Familial and socioeconomic influences on children's well-being : An examination of preschool children in Kenya.
As patterns of family formation change, it is important to know how children's lives are affected by their parents'marital and socioeconomic circumstances.
Using data from the 1993 Kenya Demographic and Health Survey, this study shows that children of never married and formerly married mothers have significantly higher probabilities of polio dropout and acute undernutrition than those of monogamously married mothers.
The number of male household members of working age greatly enhances the chances of full immunization and the nutritional status of children whose mothers were previously married.
For children of never married mothers, the benefits of residing with males of working age are largely a function of ethnicity.
The results also show that, although children are not disadvantaged nutritionally when their fathers have more than one wife, polygyny is associated with a higher probability of polio dropout and lower probability of full immunization than monogamy.
Higher socio-economic status is associated with a greater probability of full immunization and a lower probability of malnutrition but socioeconomic factors do not explain the effects of mothers'marital status.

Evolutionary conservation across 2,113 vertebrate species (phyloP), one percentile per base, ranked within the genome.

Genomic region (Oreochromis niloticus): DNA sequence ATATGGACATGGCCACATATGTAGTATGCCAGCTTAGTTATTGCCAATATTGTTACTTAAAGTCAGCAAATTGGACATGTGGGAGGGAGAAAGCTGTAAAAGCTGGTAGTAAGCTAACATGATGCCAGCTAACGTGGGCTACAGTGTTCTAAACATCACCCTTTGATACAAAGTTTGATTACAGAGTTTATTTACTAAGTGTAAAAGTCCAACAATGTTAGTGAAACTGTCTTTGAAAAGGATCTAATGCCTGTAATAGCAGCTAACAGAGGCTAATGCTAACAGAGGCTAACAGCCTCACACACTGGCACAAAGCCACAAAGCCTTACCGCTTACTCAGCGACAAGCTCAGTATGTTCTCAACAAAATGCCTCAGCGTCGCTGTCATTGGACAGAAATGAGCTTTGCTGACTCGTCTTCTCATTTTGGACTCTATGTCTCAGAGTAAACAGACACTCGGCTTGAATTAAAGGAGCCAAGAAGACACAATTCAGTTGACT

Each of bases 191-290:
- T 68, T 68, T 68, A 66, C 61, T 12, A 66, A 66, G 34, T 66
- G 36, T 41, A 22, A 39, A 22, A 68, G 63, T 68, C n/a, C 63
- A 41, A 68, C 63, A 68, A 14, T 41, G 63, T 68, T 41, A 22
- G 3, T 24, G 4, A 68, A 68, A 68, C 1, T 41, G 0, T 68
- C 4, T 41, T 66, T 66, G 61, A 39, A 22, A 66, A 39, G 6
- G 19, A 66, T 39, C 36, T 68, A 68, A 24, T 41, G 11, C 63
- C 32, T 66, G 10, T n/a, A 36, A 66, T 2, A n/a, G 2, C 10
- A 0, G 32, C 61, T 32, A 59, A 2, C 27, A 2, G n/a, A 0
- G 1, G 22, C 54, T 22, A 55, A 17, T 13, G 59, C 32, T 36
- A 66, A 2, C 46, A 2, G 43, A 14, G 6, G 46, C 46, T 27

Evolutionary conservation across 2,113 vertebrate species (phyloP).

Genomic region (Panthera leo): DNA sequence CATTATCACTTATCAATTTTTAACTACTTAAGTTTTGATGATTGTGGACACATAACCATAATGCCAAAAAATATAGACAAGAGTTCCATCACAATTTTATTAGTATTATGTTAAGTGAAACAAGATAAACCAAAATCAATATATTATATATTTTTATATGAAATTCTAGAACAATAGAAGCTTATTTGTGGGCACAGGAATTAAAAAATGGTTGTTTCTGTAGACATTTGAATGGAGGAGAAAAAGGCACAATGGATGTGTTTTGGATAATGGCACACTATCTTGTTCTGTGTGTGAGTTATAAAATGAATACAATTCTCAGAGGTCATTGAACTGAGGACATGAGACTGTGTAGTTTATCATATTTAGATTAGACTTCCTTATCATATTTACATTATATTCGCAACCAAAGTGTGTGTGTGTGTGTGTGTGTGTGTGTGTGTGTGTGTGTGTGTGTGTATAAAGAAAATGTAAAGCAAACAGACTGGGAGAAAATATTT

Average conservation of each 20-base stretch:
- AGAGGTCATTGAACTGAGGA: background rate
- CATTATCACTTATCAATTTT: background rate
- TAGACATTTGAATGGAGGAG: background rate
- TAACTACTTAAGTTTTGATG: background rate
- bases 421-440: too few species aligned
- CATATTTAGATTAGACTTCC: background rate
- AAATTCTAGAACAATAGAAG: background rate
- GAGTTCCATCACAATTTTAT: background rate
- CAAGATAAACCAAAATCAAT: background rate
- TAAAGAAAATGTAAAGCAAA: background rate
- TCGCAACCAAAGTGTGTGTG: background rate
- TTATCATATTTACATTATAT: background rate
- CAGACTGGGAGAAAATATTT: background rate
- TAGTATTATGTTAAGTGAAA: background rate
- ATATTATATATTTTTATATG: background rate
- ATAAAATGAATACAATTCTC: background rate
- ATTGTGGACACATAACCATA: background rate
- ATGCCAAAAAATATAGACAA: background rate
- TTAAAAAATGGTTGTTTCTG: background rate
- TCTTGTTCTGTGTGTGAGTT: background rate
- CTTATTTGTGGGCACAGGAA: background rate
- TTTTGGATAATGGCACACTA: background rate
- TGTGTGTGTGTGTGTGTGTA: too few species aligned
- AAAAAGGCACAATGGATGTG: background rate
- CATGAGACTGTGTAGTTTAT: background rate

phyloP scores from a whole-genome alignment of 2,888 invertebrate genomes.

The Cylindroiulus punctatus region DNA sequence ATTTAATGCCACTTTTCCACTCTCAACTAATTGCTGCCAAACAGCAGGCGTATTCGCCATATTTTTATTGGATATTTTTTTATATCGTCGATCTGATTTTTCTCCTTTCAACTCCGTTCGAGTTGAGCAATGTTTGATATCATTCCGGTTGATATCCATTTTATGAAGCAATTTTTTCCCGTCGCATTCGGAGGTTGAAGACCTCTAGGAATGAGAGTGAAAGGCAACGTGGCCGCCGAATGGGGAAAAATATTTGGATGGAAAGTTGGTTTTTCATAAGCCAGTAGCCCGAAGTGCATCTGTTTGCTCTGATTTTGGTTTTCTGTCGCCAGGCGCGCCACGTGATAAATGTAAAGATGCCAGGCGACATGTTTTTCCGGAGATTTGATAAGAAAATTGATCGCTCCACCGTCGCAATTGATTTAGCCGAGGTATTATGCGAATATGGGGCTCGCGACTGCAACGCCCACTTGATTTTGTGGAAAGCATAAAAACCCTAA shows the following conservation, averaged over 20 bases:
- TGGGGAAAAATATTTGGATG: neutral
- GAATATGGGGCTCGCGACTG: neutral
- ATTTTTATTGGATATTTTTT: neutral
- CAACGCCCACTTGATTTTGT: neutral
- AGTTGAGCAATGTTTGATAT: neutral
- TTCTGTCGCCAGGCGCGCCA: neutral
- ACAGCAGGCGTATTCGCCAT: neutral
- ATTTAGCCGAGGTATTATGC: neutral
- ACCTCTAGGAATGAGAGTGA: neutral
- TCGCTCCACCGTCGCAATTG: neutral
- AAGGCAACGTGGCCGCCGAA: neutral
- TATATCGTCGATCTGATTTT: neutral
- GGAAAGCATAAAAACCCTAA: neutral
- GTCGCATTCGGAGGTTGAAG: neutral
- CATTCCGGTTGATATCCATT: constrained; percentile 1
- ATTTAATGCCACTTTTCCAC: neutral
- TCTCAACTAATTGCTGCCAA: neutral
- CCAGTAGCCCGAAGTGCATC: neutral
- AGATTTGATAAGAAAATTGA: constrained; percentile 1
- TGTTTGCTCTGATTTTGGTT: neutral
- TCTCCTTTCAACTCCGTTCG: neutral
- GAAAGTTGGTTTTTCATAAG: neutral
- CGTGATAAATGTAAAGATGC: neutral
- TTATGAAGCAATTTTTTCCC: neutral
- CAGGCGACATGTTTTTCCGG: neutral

The findings underscore the complex realities of family interaction and the importance of the broader social context in accounting for variations in child welfare across diverse marital situations.
Mots-clés Pascal : Enfant, Homme, Age préscolaire, Bien être, Milieu familial, Statut conjugal, Parent, Statut socioéconomique, Santé, Immunisation, Etat nutritionnel, Kenya, Afrique, Epidémiologie
Mots-clés Pascal anglais : Child, Human, Preschool age, Well being, Family environment, Marital status, Parent, Socioeconomic status, Health, Immunization, Nutritional status, Kenya, Africa, Epidemiology
Notice produite par :
Inist-CNRS - Institut de l'Information Scientifique et Technique
Cote : 98-0036298
Code Inist : 002B30A01A2. Création : 17/04/1998.